Are lower rolling resistance tires worthe higher co$t?

An EMS volunteer says the tires are more expensive.

Over their life, do they savenough fuel to pay for their greater expen$e?

Any recommendations on such tires for a 2005 Toyota Corolla and/or 2008 Expedition?

(When thExpedition M&S tires wear out, and we have snow tires on their own wheels, should we replace the M&S tires with highway treads?

Thank you.


Low rolling resistance tires are good, but are they worth the higher price? Now that is the question? How much higher is the price? It is likely more marketing than real savings. On a hybrid with specifically designed for the tires it might make an important difference. In standard cars, a Corolla and Expedition, I’d say mostly hype and no real advantage.

According to CR, In the past, “consumers had to weigh a trade-off between low rolling resistance and other performance attributes?such as good dry- and wet-weather grip for stopping and cornering.” Good tire performance in different categories is often a compromise. A few are better now but at what cost ? I wonder if the added cost is ever made up by the fuel savings.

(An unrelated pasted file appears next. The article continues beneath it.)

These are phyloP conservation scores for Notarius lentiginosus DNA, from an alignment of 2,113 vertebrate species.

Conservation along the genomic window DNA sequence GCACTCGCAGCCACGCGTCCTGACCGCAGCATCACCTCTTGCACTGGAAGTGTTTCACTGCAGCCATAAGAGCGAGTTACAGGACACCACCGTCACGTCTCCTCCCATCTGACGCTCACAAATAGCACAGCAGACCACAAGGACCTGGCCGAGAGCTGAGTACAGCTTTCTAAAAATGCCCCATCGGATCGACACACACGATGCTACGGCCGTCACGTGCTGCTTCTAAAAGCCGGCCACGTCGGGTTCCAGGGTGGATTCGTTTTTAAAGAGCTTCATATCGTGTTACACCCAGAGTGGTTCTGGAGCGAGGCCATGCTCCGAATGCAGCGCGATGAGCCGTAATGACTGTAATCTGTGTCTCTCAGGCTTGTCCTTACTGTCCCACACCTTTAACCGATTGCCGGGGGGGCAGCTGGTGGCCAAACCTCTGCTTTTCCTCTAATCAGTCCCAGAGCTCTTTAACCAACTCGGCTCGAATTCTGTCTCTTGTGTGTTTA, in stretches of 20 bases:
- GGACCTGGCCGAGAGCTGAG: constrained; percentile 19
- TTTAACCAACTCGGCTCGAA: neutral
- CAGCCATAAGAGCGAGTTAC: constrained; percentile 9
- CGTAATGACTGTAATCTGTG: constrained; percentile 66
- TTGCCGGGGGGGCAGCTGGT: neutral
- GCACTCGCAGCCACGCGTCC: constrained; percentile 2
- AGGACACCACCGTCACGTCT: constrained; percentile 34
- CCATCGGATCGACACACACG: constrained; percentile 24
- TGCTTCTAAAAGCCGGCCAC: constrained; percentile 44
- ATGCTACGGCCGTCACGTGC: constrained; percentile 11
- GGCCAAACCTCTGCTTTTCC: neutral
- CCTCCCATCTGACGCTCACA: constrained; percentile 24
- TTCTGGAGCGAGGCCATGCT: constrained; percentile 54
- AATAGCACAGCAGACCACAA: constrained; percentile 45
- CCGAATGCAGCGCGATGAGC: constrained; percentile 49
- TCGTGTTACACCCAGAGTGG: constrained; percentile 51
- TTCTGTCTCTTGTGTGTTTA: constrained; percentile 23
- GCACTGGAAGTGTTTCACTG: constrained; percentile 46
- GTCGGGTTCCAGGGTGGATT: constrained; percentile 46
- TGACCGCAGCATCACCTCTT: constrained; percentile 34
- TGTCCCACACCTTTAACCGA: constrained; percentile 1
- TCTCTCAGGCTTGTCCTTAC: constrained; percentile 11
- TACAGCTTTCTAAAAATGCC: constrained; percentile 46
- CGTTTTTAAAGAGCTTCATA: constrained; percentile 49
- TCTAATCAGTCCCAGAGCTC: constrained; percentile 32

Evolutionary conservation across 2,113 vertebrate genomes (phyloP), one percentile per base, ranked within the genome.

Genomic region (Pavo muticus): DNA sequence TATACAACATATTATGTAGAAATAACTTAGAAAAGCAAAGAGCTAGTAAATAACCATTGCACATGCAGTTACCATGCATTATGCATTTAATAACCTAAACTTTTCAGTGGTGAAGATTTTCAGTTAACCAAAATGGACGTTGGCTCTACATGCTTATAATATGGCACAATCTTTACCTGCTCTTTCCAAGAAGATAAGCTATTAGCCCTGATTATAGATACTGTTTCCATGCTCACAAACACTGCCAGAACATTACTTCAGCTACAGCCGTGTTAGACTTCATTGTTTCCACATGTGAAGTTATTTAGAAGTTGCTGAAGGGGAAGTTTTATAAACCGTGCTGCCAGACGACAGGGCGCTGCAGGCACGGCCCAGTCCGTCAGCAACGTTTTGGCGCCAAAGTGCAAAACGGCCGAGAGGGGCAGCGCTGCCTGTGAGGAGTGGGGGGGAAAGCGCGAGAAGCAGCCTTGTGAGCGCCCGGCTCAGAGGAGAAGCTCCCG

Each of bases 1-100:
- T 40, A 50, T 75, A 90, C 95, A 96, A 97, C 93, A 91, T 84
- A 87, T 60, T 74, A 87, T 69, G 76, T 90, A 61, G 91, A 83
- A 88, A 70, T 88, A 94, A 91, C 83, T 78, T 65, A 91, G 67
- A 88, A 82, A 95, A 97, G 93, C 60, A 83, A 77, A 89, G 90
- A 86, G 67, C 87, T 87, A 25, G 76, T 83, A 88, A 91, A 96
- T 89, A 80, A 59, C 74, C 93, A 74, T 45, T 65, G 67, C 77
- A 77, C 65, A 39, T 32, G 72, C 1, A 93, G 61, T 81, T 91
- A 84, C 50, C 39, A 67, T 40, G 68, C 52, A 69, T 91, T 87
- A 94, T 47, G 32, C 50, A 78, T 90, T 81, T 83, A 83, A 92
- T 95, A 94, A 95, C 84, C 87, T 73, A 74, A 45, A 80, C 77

[quote=“dagosa”]According to Consumer Reports, lower resistance tires give up something in traction. Good tire performance in different categories is often a compromise. You can’t have it all. Is it worth it ?[/quote]I do not even knowhat performance is.
Mostly I drive smoothly with gentle accelerations and decerations, coasting when possible to avoid braking.
To save fuel and pollution, I am usually under 55 mph, which also avoids hydroplanning.

Happy motoring

Thanks for the link.
The chart showing many tires is nice.
I wish they would also show the prices.
They do not indicate rolling resistance.

Most highway all(ie:three) season tires are M+S rated. All the M+S rating means is that at least 25% of the tire’s tread is void space; it is not an indicator the tire has any real capability in mud or snow.

I really don’t think rolling resistance should be high on the priority list for a vehicle that’s used to schlep blood to hospitals. I would be looking at traction, durability, and price in that order. It used to be that low rolling resistance tires sacrificed grip and longevity; I imagine some progress has been made in recent years though.

Durability and price are important to us. (We’re all volunteer and pay everything ourselves.)
Traction is not an issue unless that also indicates stopping distance if panic-braking.
Have never panic-braked.
If lowered rolling resistance saves fuel, that would be nice, if it is worth the cost.

We have made the vehicle as light as possible. Wish I could remove the trailer hitch.